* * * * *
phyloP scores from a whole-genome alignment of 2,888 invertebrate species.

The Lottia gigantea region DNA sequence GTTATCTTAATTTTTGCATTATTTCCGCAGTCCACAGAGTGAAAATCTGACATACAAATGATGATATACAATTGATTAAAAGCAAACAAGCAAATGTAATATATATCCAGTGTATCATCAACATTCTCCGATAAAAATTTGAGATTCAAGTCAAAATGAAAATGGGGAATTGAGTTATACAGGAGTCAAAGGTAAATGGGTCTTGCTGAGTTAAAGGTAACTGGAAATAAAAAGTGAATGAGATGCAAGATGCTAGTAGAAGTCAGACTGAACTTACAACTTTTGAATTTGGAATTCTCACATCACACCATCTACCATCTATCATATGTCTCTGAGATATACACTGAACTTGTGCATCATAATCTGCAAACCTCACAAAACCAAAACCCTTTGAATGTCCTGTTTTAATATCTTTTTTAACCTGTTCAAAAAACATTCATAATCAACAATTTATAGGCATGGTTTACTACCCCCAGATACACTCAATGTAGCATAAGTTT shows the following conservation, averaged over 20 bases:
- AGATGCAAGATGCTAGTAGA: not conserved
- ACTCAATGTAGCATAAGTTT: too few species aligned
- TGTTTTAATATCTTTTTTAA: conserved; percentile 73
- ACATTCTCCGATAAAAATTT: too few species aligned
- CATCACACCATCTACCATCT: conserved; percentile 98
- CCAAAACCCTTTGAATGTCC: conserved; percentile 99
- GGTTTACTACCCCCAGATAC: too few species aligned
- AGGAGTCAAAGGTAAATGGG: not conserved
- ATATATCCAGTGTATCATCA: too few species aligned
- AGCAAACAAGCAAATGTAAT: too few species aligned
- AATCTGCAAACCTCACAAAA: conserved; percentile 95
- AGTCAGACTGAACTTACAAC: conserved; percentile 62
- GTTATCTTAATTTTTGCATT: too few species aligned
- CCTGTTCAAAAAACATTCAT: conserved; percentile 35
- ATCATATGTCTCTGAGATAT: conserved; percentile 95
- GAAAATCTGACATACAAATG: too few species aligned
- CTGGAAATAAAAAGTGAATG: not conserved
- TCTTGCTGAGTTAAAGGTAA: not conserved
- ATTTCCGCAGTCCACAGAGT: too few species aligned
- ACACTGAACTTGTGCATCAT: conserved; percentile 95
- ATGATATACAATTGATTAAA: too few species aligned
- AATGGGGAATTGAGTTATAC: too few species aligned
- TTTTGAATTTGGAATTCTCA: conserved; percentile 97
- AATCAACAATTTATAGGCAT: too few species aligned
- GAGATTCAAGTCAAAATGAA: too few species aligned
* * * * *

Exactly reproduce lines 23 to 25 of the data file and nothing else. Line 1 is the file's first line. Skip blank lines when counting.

- ATGATATACAATTGATTAAA: too few species aligned
- AATGGGGAATTGAGTTATAC: too few species aligned
- TTTTGAATTTGGAATTCTCA: conserved; percentile 97